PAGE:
Architects positive on Gove's plans for free schools
Education Secretary Michael Gove’s plans to relax planning rules to make it easier to turn derelict hospitals, shops and pubs into “free schools” received a cautious welcome from the architectural sector, Building Design reported.
A forthcoming education bill will change planning rules to permit the redesignation of commercial and residential buildings for use as schools. Gove hopes this will help parents who want to open schools in expensive inner city areas.
The RIBA said it was “broadly supportive” because of the work it would provide for architects and the carbon emissions that would be saved by retrofitting existing buildings.
But architects warned that myriad other regulations could stop the idea in its tracks, from health and safety to disability access laws.
Architect Brian Vermuelen, of education specialist Cottrell & Vermeulen, said: “It’s a really interesting idea making it easier to recycle buildings, but beware the cost of adapting them.
“There are some major building regulations and other issues that would have to be looked at such as acoustics, access, fire regs, health and safety, classroom size, asbestos. Where would you hold assembly? Would there be a playground?”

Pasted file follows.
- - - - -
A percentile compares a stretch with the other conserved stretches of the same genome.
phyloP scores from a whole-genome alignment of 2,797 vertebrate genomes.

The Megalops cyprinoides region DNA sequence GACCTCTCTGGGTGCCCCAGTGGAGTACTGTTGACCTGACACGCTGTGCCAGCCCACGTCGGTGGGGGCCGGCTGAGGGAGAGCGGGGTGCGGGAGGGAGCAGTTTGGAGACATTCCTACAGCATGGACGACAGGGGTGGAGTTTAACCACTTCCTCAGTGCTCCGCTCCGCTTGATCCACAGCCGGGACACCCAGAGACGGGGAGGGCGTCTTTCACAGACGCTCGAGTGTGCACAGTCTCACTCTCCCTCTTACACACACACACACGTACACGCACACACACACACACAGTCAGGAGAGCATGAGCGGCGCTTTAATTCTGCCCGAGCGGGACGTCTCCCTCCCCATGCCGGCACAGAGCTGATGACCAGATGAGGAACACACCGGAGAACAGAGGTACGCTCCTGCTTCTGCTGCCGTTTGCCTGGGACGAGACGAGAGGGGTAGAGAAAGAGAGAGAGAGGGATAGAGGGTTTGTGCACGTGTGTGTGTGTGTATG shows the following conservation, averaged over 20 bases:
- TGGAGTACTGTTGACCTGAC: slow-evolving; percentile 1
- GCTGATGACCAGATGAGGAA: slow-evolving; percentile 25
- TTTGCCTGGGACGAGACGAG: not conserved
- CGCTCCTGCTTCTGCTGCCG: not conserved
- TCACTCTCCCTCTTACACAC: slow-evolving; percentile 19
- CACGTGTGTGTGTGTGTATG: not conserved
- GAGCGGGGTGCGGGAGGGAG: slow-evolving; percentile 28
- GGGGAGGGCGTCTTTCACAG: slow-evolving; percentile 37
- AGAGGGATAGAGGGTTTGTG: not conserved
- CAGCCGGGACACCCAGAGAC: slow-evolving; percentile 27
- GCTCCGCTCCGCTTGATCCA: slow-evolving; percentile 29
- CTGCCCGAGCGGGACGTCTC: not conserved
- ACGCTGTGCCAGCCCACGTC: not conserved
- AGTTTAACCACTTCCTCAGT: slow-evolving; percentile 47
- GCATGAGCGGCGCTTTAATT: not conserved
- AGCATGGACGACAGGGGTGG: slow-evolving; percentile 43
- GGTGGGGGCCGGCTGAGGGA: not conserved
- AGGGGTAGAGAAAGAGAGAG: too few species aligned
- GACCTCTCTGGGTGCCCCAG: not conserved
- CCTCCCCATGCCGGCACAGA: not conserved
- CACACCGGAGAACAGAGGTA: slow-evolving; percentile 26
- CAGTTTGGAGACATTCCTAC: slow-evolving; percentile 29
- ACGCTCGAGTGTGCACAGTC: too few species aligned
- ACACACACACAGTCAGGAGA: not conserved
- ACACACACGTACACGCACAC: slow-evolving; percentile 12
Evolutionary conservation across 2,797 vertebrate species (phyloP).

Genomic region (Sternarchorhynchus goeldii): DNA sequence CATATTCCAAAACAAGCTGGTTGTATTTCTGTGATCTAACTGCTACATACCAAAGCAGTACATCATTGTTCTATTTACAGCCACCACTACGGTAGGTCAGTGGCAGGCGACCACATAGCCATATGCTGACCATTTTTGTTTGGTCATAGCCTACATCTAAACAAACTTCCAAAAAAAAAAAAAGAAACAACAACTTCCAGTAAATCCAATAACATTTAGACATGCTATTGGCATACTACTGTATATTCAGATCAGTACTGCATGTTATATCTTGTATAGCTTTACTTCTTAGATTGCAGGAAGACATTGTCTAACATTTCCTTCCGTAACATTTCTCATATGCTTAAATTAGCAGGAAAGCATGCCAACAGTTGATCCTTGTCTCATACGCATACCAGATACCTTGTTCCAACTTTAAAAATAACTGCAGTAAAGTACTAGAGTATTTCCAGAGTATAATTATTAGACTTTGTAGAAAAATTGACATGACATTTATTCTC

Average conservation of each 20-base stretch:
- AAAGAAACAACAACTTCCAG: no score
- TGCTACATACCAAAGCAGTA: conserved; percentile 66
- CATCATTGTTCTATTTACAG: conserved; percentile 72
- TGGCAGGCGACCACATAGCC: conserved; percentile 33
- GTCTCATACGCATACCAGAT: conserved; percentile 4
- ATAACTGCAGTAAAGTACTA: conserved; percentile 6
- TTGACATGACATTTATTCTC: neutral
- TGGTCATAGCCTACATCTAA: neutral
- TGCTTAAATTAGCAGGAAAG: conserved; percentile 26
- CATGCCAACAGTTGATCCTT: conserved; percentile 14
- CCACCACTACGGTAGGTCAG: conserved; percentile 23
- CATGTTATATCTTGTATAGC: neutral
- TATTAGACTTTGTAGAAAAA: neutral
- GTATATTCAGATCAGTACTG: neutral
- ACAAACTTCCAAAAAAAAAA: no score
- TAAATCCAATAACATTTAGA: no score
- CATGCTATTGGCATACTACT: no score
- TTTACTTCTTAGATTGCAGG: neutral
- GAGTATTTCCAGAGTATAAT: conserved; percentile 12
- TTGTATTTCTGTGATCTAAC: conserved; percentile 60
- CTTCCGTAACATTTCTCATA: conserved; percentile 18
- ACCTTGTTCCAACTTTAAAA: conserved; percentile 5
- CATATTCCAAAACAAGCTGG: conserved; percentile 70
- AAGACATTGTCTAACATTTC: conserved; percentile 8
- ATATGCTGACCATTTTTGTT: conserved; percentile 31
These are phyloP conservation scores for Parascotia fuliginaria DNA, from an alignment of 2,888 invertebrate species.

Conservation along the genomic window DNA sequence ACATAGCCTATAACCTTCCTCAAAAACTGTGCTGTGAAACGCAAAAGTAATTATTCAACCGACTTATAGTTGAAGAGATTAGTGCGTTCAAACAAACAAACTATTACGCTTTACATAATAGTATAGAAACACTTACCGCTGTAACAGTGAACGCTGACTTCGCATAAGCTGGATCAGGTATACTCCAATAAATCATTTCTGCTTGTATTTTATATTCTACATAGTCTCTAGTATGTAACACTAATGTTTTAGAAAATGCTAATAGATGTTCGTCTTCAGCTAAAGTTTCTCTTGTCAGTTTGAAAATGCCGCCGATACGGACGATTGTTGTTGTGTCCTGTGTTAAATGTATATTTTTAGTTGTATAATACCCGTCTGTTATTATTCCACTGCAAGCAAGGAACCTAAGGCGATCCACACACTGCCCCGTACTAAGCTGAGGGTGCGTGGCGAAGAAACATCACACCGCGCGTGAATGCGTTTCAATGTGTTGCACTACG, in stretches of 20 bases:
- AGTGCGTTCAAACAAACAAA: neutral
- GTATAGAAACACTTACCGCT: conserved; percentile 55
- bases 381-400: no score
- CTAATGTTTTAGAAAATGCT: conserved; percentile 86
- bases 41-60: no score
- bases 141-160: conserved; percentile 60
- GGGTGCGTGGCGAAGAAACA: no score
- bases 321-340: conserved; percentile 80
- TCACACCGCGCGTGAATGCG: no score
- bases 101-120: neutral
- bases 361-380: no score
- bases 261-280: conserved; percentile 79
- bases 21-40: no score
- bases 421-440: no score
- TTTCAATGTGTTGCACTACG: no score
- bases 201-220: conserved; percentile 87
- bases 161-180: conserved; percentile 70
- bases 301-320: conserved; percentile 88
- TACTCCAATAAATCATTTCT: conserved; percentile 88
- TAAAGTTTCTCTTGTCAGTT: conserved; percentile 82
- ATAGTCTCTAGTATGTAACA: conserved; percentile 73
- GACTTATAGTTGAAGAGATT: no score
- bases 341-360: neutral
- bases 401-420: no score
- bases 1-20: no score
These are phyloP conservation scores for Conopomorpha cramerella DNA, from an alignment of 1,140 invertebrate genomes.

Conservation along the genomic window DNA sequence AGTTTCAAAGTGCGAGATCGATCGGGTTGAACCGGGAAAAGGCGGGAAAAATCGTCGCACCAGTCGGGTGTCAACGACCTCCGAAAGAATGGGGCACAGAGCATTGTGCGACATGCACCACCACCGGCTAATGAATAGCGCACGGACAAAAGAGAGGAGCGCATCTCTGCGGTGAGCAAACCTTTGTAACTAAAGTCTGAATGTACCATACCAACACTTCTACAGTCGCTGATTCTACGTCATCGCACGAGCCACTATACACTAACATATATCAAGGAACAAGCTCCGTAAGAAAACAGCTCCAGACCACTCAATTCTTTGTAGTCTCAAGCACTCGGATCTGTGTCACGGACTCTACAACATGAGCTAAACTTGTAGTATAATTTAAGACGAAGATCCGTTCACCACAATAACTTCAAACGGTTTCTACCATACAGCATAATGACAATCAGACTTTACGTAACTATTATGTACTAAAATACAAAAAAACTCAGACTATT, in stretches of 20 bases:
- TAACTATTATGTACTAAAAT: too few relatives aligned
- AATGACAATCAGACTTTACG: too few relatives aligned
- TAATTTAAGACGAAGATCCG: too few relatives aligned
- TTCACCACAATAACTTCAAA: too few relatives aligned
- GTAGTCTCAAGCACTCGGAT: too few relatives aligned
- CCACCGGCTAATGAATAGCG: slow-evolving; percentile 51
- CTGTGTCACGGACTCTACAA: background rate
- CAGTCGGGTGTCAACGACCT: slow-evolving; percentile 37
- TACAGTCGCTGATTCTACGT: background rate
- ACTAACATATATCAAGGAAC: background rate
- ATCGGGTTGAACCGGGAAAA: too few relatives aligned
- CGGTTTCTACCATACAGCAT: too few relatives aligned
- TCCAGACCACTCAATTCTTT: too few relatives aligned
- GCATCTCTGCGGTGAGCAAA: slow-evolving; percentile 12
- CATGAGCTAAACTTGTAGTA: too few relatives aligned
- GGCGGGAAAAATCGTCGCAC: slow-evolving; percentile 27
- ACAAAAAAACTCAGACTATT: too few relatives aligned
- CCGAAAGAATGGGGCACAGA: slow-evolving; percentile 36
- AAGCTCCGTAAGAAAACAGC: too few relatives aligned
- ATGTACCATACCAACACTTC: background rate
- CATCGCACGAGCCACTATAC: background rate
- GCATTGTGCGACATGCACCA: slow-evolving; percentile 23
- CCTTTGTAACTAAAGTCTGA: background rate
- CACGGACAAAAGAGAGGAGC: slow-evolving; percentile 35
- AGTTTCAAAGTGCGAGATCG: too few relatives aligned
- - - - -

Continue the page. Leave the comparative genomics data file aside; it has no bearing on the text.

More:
Jonathan Ellis Miller of Ellis Miller Architects welcomed Gove’s announcement and called for a radical rethink of what a school is.
“If they are just going to build schools for middle-class parents or religious groups they would be missing the more interesting ideas of dispersed community schools,” he said. “They don’t quite look like the schools we are building through BSF or the academies programme, but they have their place.”
For instance, he suggested, a derelict factory could be turned into an art studio while an empty office could be used to teach computer and secretarial skills.
He also offered to draw up some model free schools for Gove, in something of an olive branch after architects’ fury over the minister’s criticism of BSF architects.
Ian Dungavell, director of the Victorian Society, said that many older buildings were well-suited to conversion. But he warned that while the plans could be good news for some derelict buildings, they could lead to dwindling numbers at unpopular schools, which would then struggle to maintain their own buildings.